This column was published Dec. 24, 2013:
The story goes that J.J. Abrams, the guy who co-created “Lost” and directed the new “Star Trek” movies, bought a box of tricks at a magic store when he was a kid. It was labeled a Mystery Box – the store didn’t tell you what tricks were included. The kicker is that Abrams has never opened the box. He decided the mystery is better than anything that could be inside. Unopened, he says, “It represents infinite possibility. It represents hope. It represents potential.”
That’s also a good way to describe the perfection of Christmas Eve.
If you celebrate Christmas, there’s probably something under the tree for you right now. Go over and give it a look. Maybe pick it up and shake it a little. It might be shaped like a book, or a sweater box, or one of those envelopes a gift card comes in. But you don’t know what’s in there yet. And as long as you don’t know, it could be anything.
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Imagination is at the core of our Christmas traditions. How does Santa know what we want? How does he get to all those houses in one night? How does a fat old man make it down the chimney? What if you don’t even have a chimney? You have to imagine to believe.
In the original Christmas story, the mysteries go even deeper. Mary and Joseph have an impossible child. They’ve been told he will be special. But at the moment of birth, he’s ... just a baby. Like all parents, they have to imagine what he’ll become. They have to wait for the package to open.
Some of the best times of our lives are those breathless moments of waiting. The lights go down just before the concert starts. The pace car pulls off the track. The ping-pong balls bounce inside the lottery machine as you hold your ticket in sweaty hands. In that little pocket of time, all your dreams are still alive.
Anticipation, of course, does not fly with children at Christmas. Kids wish they had eight arms so they could open all their presents at once. This is natural. Kids haven’t experienced much yet, so they want each new thing NOW. As an adult who has experienced many things, you can wonder what this new experience might be, and savor the wondering.
Our world these days allows us to remove mystery as thoroughly as possible. You can do a full background check on your Friday night date. You can read 100 reviews of the new restaurant in town. You can plot a vacation halfway around the world in 15-minute segments. There is a certain relief in knowing exactly what you’re getting into. It minimizes the risk. But life without risk is just an insurance company spreadsheet.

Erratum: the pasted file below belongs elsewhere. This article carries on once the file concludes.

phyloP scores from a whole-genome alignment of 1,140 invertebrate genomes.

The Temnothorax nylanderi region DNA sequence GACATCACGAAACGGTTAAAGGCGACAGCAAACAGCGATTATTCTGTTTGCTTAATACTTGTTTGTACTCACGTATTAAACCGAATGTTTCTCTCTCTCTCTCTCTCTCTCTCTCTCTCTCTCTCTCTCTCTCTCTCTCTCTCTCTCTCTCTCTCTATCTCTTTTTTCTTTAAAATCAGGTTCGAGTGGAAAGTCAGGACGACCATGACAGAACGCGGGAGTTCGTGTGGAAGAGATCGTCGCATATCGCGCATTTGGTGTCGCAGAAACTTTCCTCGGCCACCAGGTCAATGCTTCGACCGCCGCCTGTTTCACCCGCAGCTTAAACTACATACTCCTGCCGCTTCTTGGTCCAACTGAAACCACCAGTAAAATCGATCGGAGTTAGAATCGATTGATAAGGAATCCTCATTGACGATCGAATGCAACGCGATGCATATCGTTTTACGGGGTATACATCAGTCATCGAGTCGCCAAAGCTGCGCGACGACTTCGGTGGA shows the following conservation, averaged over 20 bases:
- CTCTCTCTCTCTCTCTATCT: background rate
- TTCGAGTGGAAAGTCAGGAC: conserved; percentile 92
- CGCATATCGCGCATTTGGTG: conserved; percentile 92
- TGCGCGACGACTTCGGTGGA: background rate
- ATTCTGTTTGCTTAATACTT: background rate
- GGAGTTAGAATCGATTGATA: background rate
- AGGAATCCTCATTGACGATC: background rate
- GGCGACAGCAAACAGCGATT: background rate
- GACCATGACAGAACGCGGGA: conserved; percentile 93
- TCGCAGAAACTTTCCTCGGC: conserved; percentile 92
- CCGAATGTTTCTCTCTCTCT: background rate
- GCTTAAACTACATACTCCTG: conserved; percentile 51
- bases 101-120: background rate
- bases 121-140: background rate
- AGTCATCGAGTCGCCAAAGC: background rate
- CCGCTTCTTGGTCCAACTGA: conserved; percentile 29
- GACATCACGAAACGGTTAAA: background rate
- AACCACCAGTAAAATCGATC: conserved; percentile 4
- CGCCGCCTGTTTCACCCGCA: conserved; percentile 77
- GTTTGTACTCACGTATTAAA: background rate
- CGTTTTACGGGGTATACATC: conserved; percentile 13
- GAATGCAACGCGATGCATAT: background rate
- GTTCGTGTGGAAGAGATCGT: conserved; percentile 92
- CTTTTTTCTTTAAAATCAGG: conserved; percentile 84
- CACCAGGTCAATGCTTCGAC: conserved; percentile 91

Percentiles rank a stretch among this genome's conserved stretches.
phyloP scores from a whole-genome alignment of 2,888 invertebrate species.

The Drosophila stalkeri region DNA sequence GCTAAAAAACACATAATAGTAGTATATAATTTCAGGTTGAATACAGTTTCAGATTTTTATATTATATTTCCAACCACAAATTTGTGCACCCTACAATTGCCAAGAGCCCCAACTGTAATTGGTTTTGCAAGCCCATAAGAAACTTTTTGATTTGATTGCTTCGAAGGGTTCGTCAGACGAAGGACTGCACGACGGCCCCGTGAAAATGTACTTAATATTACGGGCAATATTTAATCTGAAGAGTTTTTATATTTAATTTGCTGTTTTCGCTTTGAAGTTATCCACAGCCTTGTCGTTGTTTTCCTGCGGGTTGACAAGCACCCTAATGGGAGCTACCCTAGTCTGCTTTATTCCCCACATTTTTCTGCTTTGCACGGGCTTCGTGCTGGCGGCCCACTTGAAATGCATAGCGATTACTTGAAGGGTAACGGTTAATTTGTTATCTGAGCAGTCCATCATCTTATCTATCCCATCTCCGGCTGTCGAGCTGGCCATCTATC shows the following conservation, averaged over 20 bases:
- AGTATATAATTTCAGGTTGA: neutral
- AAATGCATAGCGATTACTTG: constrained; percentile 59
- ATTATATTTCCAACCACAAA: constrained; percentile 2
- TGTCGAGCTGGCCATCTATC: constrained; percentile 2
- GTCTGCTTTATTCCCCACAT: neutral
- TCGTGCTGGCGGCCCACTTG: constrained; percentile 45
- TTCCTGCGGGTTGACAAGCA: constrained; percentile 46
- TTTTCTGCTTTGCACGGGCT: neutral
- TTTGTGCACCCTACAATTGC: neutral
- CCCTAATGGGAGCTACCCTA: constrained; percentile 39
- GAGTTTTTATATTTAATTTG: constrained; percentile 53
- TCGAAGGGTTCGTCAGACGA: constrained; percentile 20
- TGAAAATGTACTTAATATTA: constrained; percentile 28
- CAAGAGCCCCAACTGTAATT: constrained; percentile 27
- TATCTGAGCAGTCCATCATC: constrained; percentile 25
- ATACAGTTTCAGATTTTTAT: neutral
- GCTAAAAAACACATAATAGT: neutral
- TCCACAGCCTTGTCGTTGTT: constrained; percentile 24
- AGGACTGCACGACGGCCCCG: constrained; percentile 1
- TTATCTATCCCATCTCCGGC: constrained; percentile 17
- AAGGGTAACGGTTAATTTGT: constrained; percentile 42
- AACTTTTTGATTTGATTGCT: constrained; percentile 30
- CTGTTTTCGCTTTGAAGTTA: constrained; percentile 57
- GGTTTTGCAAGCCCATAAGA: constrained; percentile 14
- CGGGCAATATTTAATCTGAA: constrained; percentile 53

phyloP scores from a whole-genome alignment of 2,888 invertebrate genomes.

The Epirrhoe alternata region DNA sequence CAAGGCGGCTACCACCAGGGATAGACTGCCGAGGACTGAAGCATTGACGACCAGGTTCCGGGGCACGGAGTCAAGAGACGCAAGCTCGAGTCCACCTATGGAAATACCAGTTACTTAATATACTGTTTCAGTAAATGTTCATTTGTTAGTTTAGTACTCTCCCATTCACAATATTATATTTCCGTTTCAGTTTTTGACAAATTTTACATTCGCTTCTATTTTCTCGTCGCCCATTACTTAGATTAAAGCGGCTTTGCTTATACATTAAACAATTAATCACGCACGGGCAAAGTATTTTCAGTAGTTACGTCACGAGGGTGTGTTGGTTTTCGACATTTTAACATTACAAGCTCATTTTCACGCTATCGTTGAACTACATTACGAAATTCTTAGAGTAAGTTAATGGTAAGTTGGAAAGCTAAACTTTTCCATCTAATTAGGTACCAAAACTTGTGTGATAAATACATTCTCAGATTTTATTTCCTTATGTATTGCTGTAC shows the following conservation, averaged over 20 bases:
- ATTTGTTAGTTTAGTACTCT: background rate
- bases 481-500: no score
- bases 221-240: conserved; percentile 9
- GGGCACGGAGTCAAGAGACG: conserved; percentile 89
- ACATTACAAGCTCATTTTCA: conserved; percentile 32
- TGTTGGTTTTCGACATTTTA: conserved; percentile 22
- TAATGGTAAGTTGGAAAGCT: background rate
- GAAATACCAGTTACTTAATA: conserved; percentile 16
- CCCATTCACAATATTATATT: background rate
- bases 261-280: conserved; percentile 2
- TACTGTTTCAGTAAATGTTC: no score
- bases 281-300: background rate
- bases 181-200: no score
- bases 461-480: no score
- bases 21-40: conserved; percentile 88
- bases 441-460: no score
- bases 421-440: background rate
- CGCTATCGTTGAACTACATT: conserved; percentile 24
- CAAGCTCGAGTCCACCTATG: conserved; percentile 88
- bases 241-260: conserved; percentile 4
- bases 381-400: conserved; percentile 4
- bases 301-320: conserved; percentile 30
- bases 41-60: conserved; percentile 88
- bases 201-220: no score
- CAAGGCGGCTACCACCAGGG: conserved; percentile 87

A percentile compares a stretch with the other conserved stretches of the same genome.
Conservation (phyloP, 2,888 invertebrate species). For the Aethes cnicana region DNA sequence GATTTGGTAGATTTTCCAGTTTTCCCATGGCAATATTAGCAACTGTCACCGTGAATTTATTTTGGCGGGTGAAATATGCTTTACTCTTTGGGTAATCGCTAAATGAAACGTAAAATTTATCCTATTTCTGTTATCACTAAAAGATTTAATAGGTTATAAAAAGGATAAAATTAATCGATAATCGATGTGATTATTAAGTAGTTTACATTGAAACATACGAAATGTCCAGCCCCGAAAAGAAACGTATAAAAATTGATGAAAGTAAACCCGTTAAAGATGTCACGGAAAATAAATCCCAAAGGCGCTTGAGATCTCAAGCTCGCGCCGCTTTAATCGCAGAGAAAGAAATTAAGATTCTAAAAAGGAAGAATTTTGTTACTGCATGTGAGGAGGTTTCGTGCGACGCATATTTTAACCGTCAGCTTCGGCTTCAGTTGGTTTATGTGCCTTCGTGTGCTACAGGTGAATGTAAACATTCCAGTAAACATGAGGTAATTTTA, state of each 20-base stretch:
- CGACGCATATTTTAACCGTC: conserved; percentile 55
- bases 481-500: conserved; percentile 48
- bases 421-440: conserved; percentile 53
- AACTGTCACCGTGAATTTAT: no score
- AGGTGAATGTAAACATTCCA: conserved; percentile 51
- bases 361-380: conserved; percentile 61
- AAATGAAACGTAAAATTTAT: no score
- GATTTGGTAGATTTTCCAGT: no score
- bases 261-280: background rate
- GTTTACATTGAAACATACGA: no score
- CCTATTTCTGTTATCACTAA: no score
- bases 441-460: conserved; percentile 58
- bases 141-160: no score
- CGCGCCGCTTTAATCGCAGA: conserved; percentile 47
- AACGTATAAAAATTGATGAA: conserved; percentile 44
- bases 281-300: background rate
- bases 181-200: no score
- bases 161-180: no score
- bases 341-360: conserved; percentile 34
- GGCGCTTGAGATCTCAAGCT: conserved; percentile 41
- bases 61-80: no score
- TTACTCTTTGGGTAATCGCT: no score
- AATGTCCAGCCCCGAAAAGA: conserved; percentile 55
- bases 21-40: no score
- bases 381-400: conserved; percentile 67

The moments of not knowing are the ones that often end up the most memorable. It’s always a better story when you don’t know how it’s going to end.
Thinking about it this way might make you feel that Christmas Day is bound to be a disappointment. It needn’t be. The release of opening a gift should match the tension of waiting for it. You should know this by now: The gift itself doesn’t matter. If it’s especially thoughtful, or hits your sweet spot, well, bonus points. But the people who care about you have given you gifts of one sort or another all year long. And you’ve done the same for the people you care about. Christmas is the dessert of love, not the main course. Which is why it’s so much more delicious when you wait.
Christmas is not easy for everybody. People overshop, overcook, overanalyze the family dynamics. We sing “O Little Town of Bethlehem, “ and maybe we don’t think about the words:
The hopes and fears of all the years
Are met in thee tonight.
That describes the night Christ was born, of course, but it also describes Christmas in a lot of homes. You start thinking about results – will everybody get here in time, will the turkey turn out all right, will everybody like their gifts. The hopes and fears of all the years.
Our lives are the biggest Mystery Boxes of all. You hear people say “every day is a gift, “ and that’s a little too much spun sugar for most of us – the fact is, some days are buckets of slop, no matter how pretty the bow. It’s fair, though, to believe we’re better off looking to the future with hope instead of dread. And Christmas Eve, more than any other day of the year, gives us the time to hope.
You might not have the willpower of J.J. Abrams. And if you leave your gifts unopened on Christmas Day, that might not go over well with the givers. But take some time today and embrace the mystery of Christmas Eve. Pick up a box. Give it a little shake. Imagine.
Tommy Tomlinson was a longtime local columnist for the Observer.